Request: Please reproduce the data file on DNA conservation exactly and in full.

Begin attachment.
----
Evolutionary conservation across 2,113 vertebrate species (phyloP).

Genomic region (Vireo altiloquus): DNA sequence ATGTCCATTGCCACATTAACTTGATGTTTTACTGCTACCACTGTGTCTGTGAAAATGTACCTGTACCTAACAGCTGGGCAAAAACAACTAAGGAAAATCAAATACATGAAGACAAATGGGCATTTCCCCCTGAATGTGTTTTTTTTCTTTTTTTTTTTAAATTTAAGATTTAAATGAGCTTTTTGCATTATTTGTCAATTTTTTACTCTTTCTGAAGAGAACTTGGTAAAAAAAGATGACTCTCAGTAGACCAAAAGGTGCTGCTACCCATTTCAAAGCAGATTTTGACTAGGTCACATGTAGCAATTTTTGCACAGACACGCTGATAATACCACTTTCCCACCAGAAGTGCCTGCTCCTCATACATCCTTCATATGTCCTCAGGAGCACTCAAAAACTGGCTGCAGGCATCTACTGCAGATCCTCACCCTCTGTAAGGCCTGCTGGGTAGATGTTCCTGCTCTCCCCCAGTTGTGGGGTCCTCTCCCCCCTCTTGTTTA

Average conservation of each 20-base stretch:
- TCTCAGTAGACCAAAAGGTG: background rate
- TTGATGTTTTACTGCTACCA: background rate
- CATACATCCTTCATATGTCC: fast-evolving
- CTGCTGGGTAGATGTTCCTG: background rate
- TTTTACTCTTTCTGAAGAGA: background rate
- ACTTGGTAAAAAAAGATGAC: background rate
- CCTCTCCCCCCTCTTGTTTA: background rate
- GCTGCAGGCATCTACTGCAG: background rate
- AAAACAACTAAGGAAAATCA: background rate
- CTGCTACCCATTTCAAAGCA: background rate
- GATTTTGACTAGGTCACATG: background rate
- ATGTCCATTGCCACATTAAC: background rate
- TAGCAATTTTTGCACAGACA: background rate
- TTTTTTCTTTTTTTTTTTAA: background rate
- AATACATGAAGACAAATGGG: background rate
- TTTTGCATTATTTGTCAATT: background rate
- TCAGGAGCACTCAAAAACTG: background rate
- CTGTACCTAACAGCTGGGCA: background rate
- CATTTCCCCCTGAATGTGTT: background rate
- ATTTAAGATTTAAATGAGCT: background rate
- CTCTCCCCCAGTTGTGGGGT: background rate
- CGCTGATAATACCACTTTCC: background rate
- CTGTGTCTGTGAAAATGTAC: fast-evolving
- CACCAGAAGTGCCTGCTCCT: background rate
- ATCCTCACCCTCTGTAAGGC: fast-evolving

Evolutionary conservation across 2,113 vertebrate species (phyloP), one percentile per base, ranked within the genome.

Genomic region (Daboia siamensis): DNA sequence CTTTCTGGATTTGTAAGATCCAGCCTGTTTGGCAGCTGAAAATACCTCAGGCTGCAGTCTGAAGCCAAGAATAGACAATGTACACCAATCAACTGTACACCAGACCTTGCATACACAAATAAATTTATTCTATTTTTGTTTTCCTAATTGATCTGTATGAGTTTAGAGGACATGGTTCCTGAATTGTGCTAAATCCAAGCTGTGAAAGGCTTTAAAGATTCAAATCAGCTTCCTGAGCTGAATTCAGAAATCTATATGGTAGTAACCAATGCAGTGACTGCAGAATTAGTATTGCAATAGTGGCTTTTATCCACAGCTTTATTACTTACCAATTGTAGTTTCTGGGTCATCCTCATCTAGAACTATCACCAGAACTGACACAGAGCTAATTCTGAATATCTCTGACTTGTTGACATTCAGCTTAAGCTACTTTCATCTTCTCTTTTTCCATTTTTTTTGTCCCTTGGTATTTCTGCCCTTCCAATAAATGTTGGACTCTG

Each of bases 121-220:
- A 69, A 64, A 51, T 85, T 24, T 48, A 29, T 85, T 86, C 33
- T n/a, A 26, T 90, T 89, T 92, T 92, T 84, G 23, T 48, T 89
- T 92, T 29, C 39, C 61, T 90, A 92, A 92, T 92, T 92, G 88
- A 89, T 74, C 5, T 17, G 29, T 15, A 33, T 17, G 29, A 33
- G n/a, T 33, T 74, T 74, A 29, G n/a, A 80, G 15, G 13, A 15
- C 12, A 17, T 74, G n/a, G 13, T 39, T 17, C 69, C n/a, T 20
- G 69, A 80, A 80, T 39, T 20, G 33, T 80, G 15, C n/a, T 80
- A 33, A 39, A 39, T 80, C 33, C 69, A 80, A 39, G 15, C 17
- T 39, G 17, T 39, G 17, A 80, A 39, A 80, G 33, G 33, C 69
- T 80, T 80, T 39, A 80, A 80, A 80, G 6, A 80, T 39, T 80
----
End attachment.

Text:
Evolutionary conservation across 2,113 vertebrate species (phyloP).

Genomic region (Vireo altiloquus): DNA sequence ATGTCCATTGCCACATTAACTTGATGTTTTACTGCTACCACTGTGTCTGTGAAAATGTACCTGTACCTAACAGCTGGGCAAAAACAACTAAGGAAAATCAAATACATGAAGACAAATGGGCATTTCCCCCTGAATGTGTTTTTTTTCTTTTTTTTTTTAAATTTAAGATTTAAATGAGCTTTTTGCATTATTTGTCAATTTTTTACTCTTTCTGAAGAGAACTTGGTAAAAAAAGATGACTCTCAGTAGACCAAAAGGTGCTGCTACCCATTTCAAAGCAGATTTTGACTAGGTCACATGTAGCAATTTTTGCACAGACACGCTGATAATACCACTTTCCCACCAGAAGTGCCTGCTCCTCATACATCCTTCATATGTCCTCAGGAGCACTCAAAAACTGGCTGCAGGCATCTACTGCAGATCCTCACCCTCTGTAAGGCCTGCTGGGTAGATGTTCCTGCTCTCCCCCAGTTGTGGGGTCCTCTCCCCCCTCTTGTTTA

Average conservation of each 20-base stretch:
- TCTCAGTAGACCAAAAGGTG: background rate
- TTGATGTTTTACTGCTACCA: background rate
- CATACATCCTTCATATGTCC: fast-evolving
- CTGCTGGGTAGATGTTCCTG: background rate
- TTTTACTCTTTCTGAAGAGA: background rate
- ACTTGGTAAAAAAAGATGAC: background rate
- CCTCTCCCCCCTCTTGTTTA: background rate
- GCTGCAGGCATCTACTGCAG: background rate
- AAAACAACTAAGGAAAATCA: background rate
- CTGCTACCCATTTCAAAGCA: background rate
- GATTTTGACTAGGTCACATG: background rate
- ATGTCCATTGCCACATTAAC: background rate
- TAGCAATTTTTGCACAGACA: background rate
- TTTTTTCTTTTTTTTTTTAA: background rate
- AATACATGAAGACAAATGGG: background rate
- TTTTGCATTATTTGTCAATT: background rate
- TCAGGAGCACTCAAAAACTG: background rate
- CTGTACCTAACAGCTGGGCA: background rate
- CATTTCCCCCTGAATGTGTT: background rate
- ATTTAAGATTTAAATGAGCT: background rate
- CTCTCCCCCAGTTGTGGGGT: background rate
- CGCTGATAATACCACTTTCC: background rate
- CTGTGTCTGTGAAAATGTAC: fast-evolving
- CACCAGAAGTGCCTGCTCCT: background rate
- ATCCTCACCCTCTGTAAGGC: fast-evolving

Evolutionary conservation across 2,113 vertebrate species (phyloP), one percentile per base, ranked within the genome.

Genomic region (Daboia siamensis): DNA sequence CTTTCTGGATTTGTAAGATCCAGCCTGTTTGGCAGCTGAAAATACCTCAGGCTGCAGTCTGAAGCCAAGAATAGACAATGTACACCAATCAACTGTACACCAGACCTTGCATACACAAATAAATTTATTCTATTTTTGTTTTCCTAATTGATCTGTATGAGTTTAGAGGACATGGTTCCTGAATTGTGCTAAATCCAAGCTGTGAAAGGCTTTAAAGATTCAAATCAGCTTCCTGAGCTGAATTCAGAAATCTATATGGTAGTAACCAATGCAGTGACTGCAGAATTAGTATTGCAATAGTGGCTTTTATCCACAGCTTTATTACTTACCAATTGTAGTTTCTGGGTCATCCTCATCTAGAACTATCACCAGAACTGACACAGAGCTAATTCTGAATATCTCTGACTTGTTGACATTCAGCTTAAGCTACTTTCATCTTCTCTTTTTCCATTTTTTTTGTCCCTTGGTATTTCTGCCCTTCCAATAAATGTTGGACTCTG

Each of bases 121-220:
- A 69, A 64, A 51, T 85, T 24, T 48, A 29, T 85, T 86, C 33
- T n/a, A 26, T 90, T 89, T 92, T 92, T 84, G 23, T 48, T 89
- T 92, T 29, C 39, C 61, T 90, A 92, A 92, T 92, T 92, G 88
- A 89, T 74, C 5, T 17, G 29, T 15, A 33, T 17, G 29, A 33
- G n/a, T 33, T 74, T 74, A 29, G n/a, A 80, G 15, G 13, A 15
- C 12, A 17, T 74, G n/a, G 13, T 39, T 17, C 69, C n/a, T 20
- G 69, A 80, A 80, T 39, T 20, G 33, T 80, G 15, C n/a, T 80
- A 33, A 39, A 39, T 80, C 33, C 69, A 80, A 39, G 15, C 17
- T 39, G 17, T 39, G 17, A 80, A 39, A 80, G 33, G 33, C 69
- T 80, T 80, T 39, A 80, A 80, A 80, G 6, A 80, T 39, T 80